Boulder City’s emergence in the solar industry has been critical on the local level, but its importance has been felt all over the Silver State.
The millions of gleaming solar panels located off U.S. Highway 95 have generated millions of dollars for Boulder City.
But it doesn’t stop there.
According to Paul Thomsen, director of the Nevada Governor’s Office of Energy, Boulder City has contributed about 20 percent of all renewable-energy profits the state has made during the past five years.
Since 2010, Nevada has seen about $5.5 billion from renewable-energy projects through the state’s tax abatement plan, Thomsen said. The plan gives renewable-energy companies incentives to bring their business to Nevada.
In order to get the tax incentives, companies must employ more than 50 percent of their workforce from Nevada and invest more than $10 million per project.
“We’ve seen an investment of about $1.2 billion in Boulder City through investments and taxes paid through those projects,” Thomsen said.
Nevada led the nation in solar jobs created for 2014, he added. He said Nevada, and Boulder City in particular, were top-tier destinations to expand renewable energy.
“I think it’s Boulder City’s opportunity to provide those services and expand beyond that economic footprint,” Thomsen said. “I think Boulder City is the ideal destination in the country for solar energy.”
Sempra U.S. Gas &Power’s Copper Mountain solar complex, about 450 megawatts in total, is the largest generator of solar power in Nevada, according to project manager Brad McKinley. Copper Mountain 3 generates 250 megawatts of power for about 80,000 California homes by itself.
Copper Mountain 4 is expected to be completed in 2016, and about 180,000 California homes will reap the benefits from the entire complex.
U.S. Senate Minority Leader Harry Reid, D-Nev., said Jon Wellinghoff was a huge reason for Nevada’s success in the solar industry.
Wellinghoff, who served as chairman of the Federal Energy Regulatory Commission from 2009 to 2013, helped push through various measures to get the Eldorado substation to utilize California’s energy grid, Reid said.
“These projects have created thousands of jobs,” Reid said. “We don’t know the full extent of their electricity, but that’s lots and lots of homes powered.”
Reid also credited Boulder City Mayor Roger Tobler with helping to keep the town thriving in the solar energy market.
“I think it’s great that Boulder City took the lead on this,” Tobler said. “Those projects also wouldn’t have happened without some state incentives.”
Since more than 80 percent of Nevada is owned by the federal government, Thomsen said getting permits to build on the land can be challenging. He credited Boulder City for engaging in the process to expedite the solar projects.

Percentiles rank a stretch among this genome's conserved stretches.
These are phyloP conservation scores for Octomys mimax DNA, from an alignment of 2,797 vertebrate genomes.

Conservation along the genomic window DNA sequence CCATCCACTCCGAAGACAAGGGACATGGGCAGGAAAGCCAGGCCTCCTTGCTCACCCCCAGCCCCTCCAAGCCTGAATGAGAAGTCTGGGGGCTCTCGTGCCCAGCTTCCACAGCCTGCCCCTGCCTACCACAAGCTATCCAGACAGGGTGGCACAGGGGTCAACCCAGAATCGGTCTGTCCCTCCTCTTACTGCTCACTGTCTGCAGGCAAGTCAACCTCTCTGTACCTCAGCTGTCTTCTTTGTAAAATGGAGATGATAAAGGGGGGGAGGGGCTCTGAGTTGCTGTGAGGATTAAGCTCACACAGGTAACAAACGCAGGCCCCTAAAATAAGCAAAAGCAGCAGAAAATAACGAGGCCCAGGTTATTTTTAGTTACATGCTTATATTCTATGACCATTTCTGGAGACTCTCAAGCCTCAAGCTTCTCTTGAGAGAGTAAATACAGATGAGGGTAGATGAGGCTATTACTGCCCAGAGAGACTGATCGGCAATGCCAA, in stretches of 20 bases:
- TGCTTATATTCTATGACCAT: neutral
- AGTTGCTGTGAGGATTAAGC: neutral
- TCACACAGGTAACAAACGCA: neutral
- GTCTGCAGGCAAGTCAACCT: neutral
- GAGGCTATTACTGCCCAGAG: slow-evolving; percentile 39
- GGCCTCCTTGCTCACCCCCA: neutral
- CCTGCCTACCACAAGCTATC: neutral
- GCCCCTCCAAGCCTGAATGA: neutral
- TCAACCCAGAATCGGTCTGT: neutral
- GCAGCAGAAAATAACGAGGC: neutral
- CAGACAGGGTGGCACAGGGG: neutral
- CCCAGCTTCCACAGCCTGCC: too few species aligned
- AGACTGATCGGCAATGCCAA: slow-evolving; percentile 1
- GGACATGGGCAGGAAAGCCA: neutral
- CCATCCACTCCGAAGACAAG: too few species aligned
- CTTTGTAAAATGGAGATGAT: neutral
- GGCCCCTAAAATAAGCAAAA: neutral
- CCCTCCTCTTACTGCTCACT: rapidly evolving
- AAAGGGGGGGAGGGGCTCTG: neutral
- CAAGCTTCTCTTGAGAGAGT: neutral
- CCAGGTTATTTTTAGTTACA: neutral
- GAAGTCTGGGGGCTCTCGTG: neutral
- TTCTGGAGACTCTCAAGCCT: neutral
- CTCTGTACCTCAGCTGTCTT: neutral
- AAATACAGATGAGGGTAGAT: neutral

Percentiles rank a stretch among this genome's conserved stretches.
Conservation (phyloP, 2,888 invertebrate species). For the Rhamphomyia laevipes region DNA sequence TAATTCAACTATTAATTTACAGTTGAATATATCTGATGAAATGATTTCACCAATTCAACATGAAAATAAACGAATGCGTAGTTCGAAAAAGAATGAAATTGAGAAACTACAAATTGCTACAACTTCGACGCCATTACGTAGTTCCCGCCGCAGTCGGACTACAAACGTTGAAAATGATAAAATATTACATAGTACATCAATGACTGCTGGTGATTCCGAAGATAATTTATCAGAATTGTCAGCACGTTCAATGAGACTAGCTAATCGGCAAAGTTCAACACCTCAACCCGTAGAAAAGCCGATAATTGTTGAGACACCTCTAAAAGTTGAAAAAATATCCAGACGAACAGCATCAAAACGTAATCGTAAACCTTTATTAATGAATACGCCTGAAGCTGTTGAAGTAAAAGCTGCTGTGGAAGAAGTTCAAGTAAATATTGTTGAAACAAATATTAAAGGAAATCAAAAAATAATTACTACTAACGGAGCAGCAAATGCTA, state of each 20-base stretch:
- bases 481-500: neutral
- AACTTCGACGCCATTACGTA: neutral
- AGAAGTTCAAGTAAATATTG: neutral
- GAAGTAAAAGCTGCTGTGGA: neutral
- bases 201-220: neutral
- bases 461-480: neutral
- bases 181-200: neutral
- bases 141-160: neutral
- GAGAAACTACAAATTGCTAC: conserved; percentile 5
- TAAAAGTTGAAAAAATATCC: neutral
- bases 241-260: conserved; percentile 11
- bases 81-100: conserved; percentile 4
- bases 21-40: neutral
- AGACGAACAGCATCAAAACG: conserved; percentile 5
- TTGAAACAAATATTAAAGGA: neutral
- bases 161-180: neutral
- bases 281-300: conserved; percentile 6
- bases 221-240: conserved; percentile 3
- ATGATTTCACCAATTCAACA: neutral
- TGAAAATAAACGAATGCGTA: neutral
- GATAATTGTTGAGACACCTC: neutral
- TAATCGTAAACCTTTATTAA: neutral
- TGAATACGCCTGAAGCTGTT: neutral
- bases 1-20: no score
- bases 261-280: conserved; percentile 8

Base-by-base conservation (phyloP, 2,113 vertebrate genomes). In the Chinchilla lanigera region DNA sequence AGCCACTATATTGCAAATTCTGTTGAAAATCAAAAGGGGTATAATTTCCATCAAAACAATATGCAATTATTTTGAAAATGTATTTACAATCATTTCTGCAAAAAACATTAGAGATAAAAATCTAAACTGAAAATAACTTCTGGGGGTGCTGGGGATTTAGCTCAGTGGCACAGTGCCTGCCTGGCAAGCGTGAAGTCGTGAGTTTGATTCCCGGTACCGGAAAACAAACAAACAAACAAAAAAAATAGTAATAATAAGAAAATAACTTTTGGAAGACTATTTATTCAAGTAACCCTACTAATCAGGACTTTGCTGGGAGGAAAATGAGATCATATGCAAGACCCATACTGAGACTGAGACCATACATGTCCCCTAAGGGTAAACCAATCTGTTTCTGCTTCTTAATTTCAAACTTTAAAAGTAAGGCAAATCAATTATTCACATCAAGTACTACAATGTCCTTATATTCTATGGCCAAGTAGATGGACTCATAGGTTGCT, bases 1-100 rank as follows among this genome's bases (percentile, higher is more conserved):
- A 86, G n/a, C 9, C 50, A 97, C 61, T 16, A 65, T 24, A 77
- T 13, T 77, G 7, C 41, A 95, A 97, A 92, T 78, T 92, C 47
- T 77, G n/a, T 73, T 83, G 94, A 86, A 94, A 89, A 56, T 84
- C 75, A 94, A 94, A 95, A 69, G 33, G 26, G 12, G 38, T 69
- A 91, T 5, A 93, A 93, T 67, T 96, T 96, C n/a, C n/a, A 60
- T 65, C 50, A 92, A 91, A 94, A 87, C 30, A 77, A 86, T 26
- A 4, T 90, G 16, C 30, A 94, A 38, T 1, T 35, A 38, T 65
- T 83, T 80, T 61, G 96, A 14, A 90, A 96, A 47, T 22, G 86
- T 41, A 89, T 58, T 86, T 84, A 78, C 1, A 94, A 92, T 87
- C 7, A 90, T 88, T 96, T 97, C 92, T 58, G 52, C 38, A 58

“We were able to get the projects going, and I think that’s the difference,” Tobler said. “I think that’s where Boulder City should be proud. In our community, there wasn’t a political division over this. I think most people felt like this was a good thing. The solar’s been great for the community.”
Lease revenue has allowed the city to pay off the remaining $4.6 million from Boulder Creek Golf Club nearly 10 years ahead of schedule, and the city will reduce its debt by 65 percent during the next 10 years by committing a portion of the solar lease revenue to debt payments.
Thomsen said in order for Boulder City to stay on top of the state’s solar market, the town must find ways to capitalize on the industry’s evolving technology. It will help Boulder City and Nevada create more jobs, which will help pump the local economy, Thomsen added.
About 2,400 jobs were created during the construction of Sempra’s Copper Mountain solar complexes.
Reid said the affordable price of solar energy also will help to keep the market thriving for a long time.
“There’s going to be more energy to produce because it’s so cheap to produce,” he said. “Give it another year or year and a half, and it’ll be cheaper than any other power to use in Nevada.”
Reid added that President Barack Obama loves coming to Nevada because, in part, for its renewable-energy projects. Obama came to Boulder City in 2012 where he visited the Copper Mountain 1 project. It was the nation’s largest photovoltaic plant at the time.
“He loves Nevada. He’s been here lots of times,” Reid said of the president. “This is not an occasional drop by.”
Contact reporter Steven Slivka at firstname.lastname@example.org or 702-586-9401. Follow him on Twitter @StevenSlivka.